Beer Tap Handle Shift Know & Boot

I replaced the stock shifter in the Beetle a few years ago and I’ve been very happy with this EMPI Trigger Shifter. It’s smooth and tight. I did paint the shifter knob to match the exterior of the Beetle, but I always hated that cheap looking plastic base. I’d had plans for a long time to change the knob with a beer tap handle and to add some kind of shifter boot. A few weeks ago, I finally found the beer tap handle that I’d been looking for. There are some really nice and decorative tap handles available, but since Michelob ULTRA is currently my choice of beer (gotta watch those carbs), I decided to go with it! Oddly enough, the brass fitting on the tap handle was the exact same size as the shifter rod, but the threads were different. Since brass is so soft, I just re-tapped it with the correct thread pattern and it fit like a charm. But this being a trigger shifter, the gap needed between the brass fitting on the tap handle and trigger was unsightly. I needed something that would fit over the trigger “tube” but still allow it to be slid upwards. I guess if I had a lathe, I could turn a piece of brass that would work, but I don’t have a lathe or the expertise run one, but I did have some pvc pipe laying around with the correct inside diameter for the trigger tube. I just needed to flare one end to fit over the brass fitting on the tap handle. Nothing a little heat from the heat gun couldn’t handle. I just heated the pvc and slid it over top of the brass fitting. Once I was satisfied and tested it, I gave it a couple coats of brass paint and it looked like it’d been there forever.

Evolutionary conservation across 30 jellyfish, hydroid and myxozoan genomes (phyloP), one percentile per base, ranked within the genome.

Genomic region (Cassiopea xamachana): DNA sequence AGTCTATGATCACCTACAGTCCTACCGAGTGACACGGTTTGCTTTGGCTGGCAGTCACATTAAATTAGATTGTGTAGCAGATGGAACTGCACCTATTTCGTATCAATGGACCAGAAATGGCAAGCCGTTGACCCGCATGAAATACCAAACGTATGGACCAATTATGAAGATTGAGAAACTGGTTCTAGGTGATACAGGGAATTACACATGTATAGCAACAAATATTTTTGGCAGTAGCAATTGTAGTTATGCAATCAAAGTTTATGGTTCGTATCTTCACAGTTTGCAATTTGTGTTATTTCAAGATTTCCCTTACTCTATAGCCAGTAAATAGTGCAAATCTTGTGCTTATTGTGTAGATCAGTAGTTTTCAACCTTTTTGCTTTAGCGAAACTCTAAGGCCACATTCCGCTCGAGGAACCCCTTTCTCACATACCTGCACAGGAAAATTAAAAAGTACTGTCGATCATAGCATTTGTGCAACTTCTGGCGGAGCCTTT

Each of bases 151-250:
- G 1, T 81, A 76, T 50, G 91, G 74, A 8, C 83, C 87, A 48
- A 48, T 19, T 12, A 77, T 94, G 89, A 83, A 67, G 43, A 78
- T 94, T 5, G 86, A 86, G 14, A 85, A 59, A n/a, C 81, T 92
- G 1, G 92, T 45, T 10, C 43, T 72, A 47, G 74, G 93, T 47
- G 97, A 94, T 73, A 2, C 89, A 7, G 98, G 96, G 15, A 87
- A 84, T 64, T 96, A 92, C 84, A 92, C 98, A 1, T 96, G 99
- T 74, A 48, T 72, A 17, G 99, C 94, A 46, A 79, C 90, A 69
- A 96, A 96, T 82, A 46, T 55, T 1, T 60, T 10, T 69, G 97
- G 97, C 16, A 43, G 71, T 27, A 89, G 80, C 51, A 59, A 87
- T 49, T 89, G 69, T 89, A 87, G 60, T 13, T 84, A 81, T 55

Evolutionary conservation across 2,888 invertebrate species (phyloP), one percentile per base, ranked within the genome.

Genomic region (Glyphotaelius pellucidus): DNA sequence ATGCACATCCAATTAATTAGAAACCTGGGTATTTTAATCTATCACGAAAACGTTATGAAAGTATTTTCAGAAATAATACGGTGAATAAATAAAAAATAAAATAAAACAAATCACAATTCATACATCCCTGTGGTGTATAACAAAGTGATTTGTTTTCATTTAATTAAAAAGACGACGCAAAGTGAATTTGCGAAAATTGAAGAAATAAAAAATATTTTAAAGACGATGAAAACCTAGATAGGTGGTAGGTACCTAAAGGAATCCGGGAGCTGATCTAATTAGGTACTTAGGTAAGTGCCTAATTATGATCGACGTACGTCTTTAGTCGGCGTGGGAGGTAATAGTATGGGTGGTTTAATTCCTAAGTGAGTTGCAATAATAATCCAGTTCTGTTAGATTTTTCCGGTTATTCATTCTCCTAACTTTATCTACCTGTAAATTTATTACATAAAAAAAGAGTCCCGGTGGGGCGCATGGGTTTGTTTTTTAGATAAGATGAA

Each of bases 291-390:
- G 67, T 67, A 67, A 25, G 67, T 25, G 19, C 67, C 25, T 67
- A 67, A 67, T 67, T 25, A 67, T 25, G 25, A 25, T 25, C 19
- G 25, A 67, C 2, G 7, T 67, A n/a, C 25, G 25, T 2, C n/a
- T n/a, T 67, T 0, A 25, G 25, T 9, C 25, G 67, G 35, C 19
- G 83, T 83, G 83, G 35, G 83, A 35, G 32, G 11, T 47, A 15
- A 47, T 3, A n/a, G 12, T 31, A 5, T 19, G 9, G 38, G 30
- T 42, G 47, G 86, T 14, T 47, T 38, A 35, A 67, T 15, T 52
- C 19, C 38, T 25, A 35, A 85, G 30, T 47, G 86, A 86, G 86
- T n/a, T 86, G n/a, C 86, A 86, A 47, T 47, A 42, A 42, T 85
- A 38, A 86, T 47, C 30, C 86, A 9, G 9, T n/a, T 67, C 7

Finding a “made” boot for the EMPI shifter was impossible. I searched the web for hours looking for one, but they just don’t exist. There are some pre-made boots that could possibly be modified to work, but I took the cheap route, paid Hobby Lobby a visit and bought half a yard of vinyl (leatherette) material and some contact cement. The template was a total guess and I just winged it. Once the template was cut and sewn together, I secured it to the plastic cover with contact cement. I think the boot looks much better than the plastic trim, but I’m not 100% satisfied with it. I can do a better job. This was more of a “proof of concept” run. But for now, it’ll do. I’m very happy with the end result.

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